His latest, Sing Street, is in one sense an origin story, one in which Carney mulls his own past, and how a young lad might develop an interest in music in the first place. Almost inevitably, a girl is involved. Teenage hero Conor (Ferdia Walsh-Peelo) is a newly arrived outsider at a Christian Brothers school in impoverished mid-80s Dublin who elects to form a band despite a total lack of prior musical experience; the reason is that he's on a promise to Raphina (Lucy Boynton), an older girl he's spied on the steps outside his school, and - with a producer's instincts - invited to appear in one of the group's videos. (Great albums have been composed for less.) What follows is a very simple, not unfamiliar tale. Conor auditions and assembles a close-knit core of fellow dropouts, pariahs and geeks; they start to put together a few riffs, a rudimentary image, even eventually a demo tape - building, in other words, where Keira Knightley's heartbroken twentysomething in Begin Again was obliged to rebuild.

Yet Carney succeeds in finding an entirely new context for this rock 'n' roll rise-and-fall-and-rise again, sketched in his first images here: news reports of Irishmen and women quitting their depressed homeland in droves for a new beginning on the English mainland. Music in Sing Street is less a catharsis than an escape from unhappy homes, institutionalised cruelty and poverty, adolescent awkwardness. For Conor and his cohorts, as yet too young to even consider moving out of their parents' place, those early Duran Duran videos, beamed into beigey-grey living rooms via the weekly Top of the Pops, are the height of aspirational glamour - and when you're faced with being punched on the nose and having your Mars Bar nicked off you by some mardy arse in the school tuckshop, why wouldn't you dream of getting to swank around on a yacht with Christy Turlington?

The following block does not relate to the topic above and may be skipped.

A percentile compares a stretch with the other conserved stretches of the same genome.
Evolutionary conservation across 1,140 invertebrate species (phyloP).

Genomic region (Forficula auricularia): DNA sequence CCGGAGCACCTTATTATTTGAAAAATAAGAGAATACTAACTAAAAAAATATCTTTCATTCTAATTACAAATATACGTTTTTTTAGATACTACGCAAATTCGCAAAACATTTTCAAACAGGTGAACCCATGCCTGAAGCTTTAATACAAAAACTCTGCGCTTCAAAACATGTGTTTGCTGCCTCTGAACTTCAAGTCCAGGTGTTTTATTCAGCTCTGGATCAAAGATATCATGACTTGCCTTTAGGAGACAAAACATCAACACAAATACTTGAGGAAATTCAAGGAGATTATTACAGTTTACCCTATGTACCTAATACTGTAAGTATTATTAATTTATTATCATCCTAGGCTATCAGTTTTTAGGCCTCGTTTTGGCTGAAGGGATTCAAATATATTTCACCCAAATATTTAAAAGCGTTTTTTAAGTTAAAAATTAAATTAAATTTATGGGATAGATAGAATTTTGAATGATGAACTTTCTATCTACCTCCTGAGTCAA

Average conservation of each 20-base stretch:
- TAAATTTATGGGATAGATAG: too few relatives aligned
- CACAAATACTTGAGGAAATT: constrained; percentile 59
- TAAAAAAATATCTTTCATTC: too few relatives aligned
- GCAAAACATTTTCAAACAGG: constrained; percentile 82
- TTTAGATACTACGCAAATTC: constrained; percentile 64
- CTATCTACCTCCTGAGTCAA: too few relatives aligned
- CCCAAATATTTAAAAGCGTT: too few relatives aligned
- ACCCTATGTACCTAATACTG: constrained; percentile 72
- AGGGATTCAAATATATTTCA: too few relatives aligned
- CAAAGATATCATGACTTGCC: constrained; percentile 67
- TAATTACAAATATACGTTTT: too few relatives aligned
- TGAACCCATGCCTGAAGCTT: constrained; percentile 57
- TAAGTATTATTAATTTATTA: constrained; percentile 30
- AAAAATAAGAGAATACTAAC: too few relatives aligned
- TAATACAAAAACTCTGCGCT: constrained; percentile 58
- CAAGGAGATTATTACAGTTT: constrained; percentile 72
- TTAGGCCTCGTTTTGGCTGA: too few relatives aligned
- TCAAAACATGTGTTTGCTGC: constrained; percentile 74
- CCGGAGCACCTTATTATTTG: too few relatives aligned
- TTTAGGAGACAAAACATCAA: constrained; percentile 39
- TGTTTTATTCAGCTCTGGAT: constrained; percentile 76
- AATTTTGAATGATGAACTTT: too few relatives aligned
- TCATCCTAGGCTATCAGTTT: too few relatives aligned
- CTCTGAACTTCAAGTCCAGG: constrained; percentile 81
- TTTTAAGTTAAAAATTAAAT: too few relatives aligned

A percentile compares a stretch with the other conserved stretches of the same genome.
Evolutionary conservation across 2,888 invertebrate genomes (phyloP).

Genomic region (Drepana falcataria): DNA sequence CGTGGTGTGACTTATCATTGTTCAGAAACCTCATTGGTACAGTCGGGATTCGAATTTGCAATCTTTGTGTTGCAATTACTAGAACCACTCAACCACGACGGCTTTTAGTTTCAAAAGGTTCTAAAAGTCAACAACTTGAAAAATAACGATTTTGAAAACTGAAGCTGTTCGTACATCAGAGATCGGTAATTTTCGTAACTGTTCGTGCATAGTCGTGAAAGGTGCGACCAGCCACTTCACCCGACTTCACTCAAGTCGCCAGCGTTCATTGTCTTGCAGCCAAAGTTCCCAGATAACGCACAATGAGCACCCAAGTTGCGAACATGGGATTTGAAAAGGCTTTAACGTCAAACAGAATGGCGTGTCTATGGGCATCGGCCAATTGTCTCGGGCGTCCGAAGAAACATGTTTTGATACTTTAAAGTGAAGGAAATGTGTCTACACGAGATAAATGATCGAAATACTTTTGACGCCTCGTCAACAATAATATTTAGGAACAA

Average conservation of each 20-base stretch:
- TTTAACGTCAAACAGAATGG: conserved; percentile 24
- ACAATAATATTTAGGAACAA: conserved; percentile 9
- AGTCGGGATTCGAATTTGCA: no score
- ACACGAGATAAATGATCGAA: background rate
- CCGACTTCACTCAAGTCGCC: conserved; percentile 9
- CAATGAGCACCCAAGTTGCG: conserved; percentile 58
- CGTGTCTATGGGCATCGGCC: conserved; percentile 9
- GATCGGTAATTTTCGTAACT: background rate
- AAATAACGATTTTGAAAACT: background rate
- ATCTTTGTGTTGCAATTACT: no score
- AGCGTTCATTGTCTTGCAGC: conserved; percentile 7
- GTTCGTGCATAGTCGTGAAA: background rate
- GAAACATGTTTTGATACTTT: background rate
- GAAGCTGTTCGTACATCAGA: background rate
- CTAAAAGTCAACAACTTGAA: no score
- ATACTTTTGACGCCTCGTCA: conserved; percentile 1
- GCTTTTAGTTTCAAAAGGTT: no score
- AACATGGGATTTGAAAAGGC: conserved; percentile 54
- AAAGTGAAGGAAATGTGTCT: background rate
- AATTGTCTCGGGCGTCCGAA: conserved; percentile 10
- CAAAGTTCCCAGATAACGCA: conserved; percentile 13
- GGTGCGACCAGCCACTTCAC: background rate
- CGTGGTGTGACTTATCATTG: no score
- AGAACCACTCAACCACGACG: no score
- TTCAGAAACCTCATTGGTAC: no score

Certain shortcuts are visible, and audible. It's somewhat implausible that the band Sing Street - a play on Synge Street, the boys' alma mater - should sound so good so quickly, for one. The songs were written by Gary Clark, late of Danny Wilson ("Mary's Prayer"), and they strike the ear as very much the work of a fiftysomething musician with several Top 40 hits under his belt, not spoddy boys setting work-book poetry to half-inched guitar riffs. Carney's on surer ground when describing his hero's musical education: older brother Brendan (Jack Reynor) nudging his sibling in the direction of an idea of music-as-Art, the lazy afternoons spent in friends' bedrooms listening to their Jam and Joe Jackson LPs. What Sing Street nails in these sequences is the way we figure out what to listen to at a certain age, and in so doing figure out something of ourselves. (One might note that anybody exposed to Jackson's "Steppin' Out" at a formative moment is going to turn out just fine.) 

More so than his breakthrough features, Sing Street is the film that best showcases Carney's assured comic touch: he elicits broad laughs from a local rogue's failed attempt at a three-point turn in a car blasting out Phil Collins, but also from such throwaway business as getting one of Conor's bandmates to open his front door while holding his pet bunny ("What you doin'?" "Just rabbit stuff.") And his great skill at accommodating different perspectives is again in evidence: one unshowy yet graceful cut reveals a late-night fraternal heart-to-heart in the kitchen is being observed by Conor's university-age sister Ann (Kelly Thornton), cutting through anything gooey by wondering whether this Raphina girl doesn't sound a tad pretentious. A lovely, genuinely lyrical scene finds the brothers observing their unhappy ma (Maria Doyle Kennedy, trailing echoes of The Commitments) through the backdoor, at which point we begin to grasp what a consolation music can be: it's what the siblings put on whenever their folks start arguing, hoping to muffle the harsher words.